In January 1999, Brazil exported around 1.4 million 60-kilogram sacks of coffee beans -- a record high. Revenues came to $175 million, the highest level in a decade. That happened despite the fact that in January 1998, coffee prices were 65% higher, at $203.25 per sack. But that month, reports the Brazilian Association of Coffee Exporters (FEBEC), only 790,000 sacks were exported due to low yields -- a lingering effect of the 1994 freeze.




The ornate ceiling of the Bolsa Auction Room.



Brazil's total 1998-99 coffee harvest is expected to weigh in at 34.5 million 60-kg bags, a 23% increase over the previous season's harvest of 28 million sacks. However, exports will be worth only $2.1 billion, down 9.1% from the $2.4 billion generated in the 1997-98 season, said Jose Botafogo Goncalves, Brazil's minister of industry and commerce. He predicted that the 1999-2000 harvest would tumble 33% to just over 23 million bags, due to high temperatures and a drought in Espirito Santo and Bahia states.

At the moment, over three million Brazilians are involved in the coffee industry, which accounts for 5% of all exports by volume.

Brazil is the world's largest producer and exporter," said Oswaldo Aranha Neto, a Sao Paulo businessman who has been active in FEBEC for many years. "The tendency is to assume that when you're big, you don't produce quality. But in our case, it's definitely not true. We have exporters that are comparable to any in the world. In fact, the Cerrado region (of western Minas Gerais state) is becoming very famous for production."

Asked why Brazil does so little to promote its coffees around the world, he replied that "until now, there was no reason to invest in promotion, because Brazil didn't have its own labels. However, that is changing, and I think it's time to invest in the future."

One company, Ipanema Agro-Industria S.A. of Alfenas, in the state of Minas Gerais, is doing just that. Already one of the world's largest growers of arabica, the com-pany is expanding its coffee plantations from 14 million to 20 million plants. Ipanema processes its own coffee under the Fazenda de Minas brand.

Meanwhile, Brazil's largest producer of soluble coffee, Cacique, is building a new plant to make "freeze dry" coffee, which sells for 20% more than the common "spray dry" because it cools rather than heats the product -- preserving more of the aroma. Cacique plans to sell 2,200 metric tons a year of this new product to Japanese, European and eventually U.S. customers.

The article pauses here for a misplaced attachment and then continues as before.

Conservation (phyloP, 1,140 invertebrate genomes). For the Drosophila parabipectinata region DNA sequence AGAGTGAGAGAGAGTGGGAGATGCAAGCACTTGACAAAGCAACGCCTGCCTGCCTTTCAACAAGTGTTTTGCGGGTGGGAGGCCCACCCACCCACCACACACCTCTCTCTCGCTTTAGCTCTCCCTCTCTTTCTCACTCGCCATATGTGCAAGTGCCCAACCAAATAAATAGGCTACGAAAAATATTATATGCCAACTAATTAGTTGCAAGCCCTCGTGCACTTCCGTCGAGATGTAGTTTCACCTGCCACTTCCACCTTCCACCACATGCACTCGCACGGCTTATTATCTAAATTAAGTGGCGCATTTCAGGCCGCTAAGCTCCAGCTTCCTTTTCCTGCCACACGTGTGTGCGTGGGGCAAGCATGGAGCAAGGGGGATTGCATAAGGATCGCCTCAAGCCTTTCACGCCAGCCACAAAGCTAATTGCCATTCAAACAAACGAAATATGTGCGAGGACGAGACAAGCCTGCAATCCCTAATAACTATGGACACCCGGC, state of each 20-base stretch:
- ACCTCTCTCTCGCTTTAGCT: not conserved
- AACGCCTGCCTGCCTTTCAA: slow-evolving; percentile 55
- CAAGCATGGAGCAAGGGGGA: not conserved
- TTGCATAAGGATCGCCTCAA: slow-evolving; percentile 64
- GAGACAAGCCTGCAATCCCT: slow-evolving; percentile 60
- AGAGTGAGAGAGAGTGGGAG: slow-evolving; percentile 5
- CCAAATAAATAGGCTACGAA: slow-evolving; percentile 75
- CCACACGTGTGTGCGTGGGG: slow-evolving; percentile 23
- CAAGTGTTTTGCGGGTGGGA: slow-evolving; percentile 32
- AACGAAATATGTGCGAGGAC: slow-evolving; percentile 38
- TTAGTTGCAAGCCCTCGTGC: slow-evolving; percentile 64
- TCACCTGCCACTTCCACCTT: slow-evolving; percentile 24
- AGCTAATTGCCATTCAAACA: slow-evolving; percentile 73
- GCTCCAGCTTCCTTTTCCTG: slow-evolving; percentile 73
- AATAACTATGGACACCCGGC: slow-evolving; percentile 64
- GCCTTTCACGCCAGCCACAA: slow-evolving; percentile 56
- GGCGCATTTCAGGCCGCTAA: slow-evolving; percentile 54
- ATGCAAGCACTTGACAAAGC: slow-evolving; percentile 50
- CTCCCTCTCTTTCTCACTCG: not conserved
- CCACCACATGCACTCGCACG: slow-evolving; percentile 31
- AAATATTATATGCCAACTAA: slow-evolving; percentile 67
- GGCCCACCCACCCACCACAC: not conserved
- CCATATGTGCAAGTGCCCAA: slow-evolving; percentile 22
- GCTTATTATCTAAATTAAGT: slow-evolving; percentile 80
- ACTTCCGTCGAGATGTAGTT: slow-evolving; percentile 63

In the state of Bahia, farmers will produce 250,000 60-kg bags of robusta coffee on land previously used to grow cocoa. And that number could rise to a million bags within five years, say industry sources who estimate yields in Bahia at 25 bags per hectare. That compares favorably to Espirito Santo -- Brazil's leading robusta producer -- where yields hover around 15 bags per hectare.

The United States used to be Brazil's top customer for robusta coffee, but with the recent U.S. shift to lower-cost Asian producers, Argentina has replaced it as Brazil's most important robusta buyer.

Further south, in Santa Luzia -- just outside the metropolis of Belo Horizonte -- a little-known coffee company that got its start 30 years ago has in the last few years become Brazil's No. 1 capucchino producer. Cafe Tres Coracoes Ltda. boasts 250 employees and annual sales of around $130 million.

Kleber Delton Malta, national sales manager at Tres Coracoes, says ground coffee constitutes 85% of his business, and capucchino the remaining 15%. "Our company is all over Brazil," he says. "We have 53 distributors throughout the country."

In Portuguese, Tres Coracoes means "three hearts," and was given that name upon its establishment in 1970 by the company's founder, in honor of his three children. Today, says Mr. Delton, Tres Coracoes has 3.4% of Brazil's $3 billion domestic coffee market, buying 70% of its beans from small producers in the surrounding state of Minas Gerais rather than growing its own coffee.

Roughly half of the revenues of Tres Coracoes derive from Brazilian sales, and half from exports. Although the capucchino business is only 15% of what the company does, Tres Coracoes is Brazil's undisputed leader in capucchino, with a 50% share of the market.

"Brazilian people like capucchino strong in a small cup, with more sugar and cinnamon than in the United States, where capucchino is served in a big glass," says Delton Malta. "It's a breakfast drink for Brazilians, though it's frequently drunk after lunch and dinner too."